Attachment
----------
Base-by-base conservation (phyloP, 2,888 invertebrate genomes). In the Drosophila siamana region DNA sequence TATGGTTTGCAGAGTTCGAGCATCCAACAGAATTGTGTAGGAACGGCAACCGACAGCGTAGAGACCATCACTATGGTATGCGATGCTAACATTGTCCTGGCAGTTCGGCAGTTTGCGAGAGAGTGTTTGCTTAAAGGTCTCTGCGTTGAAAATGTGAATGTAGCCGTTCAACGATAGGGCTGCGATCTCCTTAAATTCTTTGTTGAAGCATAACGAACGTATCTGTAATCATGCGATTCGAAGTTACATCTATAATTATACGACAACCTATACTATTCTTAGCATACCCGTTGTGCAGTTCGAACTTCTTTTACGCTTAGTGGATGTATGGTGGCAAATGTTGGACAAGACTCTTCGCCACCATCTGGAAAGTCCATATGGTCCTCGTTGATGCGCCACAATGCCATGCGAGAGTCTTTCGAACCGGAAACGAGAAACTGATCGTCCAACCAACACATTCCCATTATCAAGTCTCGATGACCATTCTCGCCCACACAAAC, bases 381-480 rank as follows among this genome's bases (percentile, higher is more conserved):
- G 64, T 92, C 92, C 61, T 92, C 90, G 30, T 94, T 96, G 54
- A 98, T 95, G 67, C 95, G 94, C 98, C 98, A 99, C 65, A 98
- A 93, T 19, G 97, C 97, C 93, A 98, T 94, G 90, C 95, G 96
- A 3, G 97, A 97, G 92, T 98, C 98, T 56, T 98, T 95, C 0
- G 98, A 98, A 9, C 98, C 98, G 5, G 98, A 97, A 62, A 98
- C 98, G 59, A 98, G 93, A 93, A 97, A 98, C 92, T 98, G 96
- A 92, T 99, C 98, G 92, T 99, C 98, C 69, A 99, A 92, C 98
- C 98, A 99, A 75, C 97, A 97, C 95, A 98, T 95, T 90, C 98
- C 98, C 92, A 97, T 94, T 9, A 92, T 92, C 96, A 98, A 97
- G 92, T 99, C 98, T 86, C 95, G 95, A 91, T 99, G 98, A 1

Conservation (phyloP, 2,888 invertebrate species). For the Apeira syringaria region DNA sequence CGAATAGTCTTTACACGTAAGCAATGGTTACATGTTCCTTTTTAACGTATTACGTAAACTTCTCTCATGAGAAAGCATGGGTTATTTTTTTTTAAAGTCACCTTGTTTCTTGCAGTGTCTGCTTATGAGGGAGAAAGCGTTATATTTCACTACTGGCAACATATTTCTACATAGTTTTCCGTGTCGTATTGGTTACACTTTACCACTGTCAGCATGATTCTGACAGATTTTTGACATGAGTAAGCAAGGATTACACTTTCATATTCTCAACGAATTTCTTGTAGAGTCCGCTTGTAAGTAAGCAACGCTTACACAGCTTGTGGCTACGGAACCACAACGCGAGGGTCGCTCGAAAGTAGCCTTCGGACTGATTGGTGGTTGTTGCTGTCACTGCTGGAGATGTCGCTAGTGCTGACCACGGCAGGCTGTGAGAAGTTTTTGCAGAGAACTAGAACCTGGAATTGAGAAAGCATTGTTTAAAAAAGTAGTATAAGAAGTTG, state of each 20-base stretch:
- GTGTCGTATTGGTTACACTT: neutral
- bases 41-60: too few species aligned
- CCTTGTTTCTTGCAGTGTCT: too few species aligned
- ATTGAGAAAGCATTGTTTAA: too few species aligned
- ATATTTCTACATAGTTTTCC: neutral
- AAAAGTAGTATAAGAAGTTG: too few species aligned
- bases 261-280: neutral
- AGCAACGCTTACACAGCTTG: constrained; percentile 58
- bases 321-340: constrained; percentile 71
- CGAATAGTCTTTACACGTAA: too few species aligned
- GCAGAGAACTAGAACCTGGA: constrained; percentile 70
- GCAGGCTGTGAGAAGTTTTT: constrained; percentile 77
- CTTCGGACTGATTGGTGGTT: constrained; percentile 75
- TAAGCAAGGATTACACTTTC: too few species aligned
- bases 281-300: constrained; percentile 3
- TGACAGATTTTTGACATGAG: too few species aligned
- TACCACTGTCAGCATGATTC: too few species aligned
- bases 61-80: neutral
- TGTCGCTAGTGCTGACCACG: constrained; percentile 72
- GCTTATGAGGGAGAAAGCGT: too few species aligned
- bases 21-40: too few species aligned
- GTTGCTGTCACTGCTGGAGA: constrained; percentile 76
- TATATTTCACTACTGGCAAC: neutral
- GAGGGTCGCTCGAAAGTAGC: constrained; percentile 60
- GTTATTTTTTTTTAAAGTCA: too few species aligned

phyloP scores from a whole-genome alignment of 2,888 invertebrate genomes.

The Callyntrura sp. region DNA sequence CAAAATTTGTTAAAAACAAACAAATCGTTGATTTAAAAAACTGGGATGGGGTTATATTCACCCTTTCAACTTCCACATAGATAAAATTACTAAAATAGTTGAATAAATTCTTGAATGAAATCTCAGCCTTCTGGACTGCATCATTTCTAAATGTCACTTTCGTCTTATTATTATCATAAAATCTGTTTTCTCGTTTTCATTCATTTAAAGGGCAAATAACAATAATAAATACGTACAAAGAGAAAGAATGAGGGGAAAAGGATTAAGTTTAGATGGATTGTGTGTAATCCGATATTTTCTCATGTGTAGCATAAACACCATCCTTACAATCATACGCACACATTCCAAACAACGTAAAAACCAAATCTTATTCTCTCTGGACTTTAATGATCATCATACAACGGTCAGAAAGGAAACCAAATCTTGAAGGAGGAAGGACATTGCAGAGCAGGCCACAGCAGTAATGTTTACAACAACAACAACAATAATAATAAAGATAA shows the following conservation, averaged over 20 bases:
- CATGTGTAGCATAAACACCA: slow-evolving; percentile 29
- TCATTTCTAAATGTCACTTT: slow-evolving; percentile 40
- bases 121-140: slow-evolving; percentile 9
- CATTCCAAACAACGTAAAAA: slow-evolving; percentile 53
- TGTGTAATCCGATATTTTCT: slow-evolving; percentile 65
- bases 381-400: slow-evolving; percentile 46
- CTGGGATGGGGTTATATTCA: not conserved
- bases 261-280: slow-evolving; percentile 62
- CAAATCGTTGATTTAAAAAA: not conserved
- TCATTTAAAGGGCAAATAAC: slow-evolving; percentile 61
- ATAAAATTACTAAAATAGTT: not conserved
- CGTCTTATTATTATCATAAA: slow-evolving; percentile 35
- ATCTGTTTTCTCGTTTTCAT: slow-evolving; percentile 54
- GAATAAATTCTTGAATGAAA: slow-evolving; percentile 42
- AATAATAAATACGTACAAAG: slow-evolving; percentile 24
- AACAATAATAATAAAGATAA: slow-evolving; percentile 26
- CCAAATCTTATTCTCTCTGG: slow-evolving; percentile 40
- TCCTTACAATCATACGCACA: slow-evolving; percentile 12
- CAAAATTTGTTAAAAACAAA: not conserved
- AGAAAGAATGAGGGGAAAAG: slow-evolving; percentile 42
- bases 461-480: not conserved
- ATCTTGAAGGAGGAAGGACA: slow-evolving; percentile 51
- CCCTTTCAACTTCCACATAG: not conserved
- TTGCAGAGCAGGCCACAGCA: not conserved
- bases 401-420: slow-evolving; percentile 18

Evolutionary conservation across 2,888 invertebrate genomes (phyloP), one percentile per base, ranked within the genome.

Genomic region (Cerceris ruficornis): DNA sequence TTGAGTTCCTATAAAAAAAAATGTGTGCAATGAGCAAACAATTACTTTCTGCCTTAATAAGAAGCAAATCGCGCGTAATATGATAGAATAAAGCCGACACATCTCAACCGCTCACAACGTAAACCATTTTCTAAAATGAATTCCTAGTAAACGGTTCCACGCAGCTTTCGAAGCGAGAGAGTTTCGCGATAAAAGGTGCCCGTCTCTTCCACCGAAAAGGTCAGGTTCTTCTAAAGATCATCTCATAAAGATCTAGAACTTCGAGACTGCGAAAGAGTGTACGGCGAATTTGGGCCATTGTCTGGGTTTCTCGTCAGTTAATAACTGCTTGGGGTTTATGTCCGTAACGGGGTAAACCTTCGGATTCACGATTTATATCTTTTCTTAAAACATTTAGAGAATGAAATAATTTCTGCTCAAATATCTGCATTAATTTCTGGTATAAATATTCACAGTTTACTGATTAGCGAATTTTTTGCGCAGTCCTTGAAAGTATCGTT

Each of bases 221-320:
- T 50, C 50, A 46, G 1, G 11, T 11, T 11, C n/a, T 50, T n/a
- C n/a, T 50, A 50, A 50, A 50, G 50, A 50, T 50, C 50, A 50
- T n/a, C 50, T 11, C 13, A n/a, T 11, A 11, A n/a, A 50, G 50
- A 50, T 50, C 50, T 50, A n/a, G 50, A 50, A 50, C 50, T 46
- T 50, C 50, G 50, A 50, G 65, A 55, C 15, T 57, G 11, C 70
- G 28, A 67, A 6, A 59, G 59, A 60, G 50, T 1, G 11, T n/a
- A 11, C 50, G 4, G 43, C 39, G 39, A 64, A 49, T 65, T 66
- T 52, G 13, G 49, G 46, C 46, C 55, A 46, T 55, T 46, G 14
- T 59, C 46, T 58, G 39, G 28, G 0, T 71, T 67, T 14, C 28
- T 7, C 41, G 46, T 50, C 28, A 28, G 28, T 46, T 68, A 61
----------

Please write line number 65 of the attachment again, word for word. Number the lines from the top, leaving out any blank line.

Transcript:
Evolutionary conservation across 2,888 invertebrate genomes (phyloP), one percentile per base, ranked within the genome.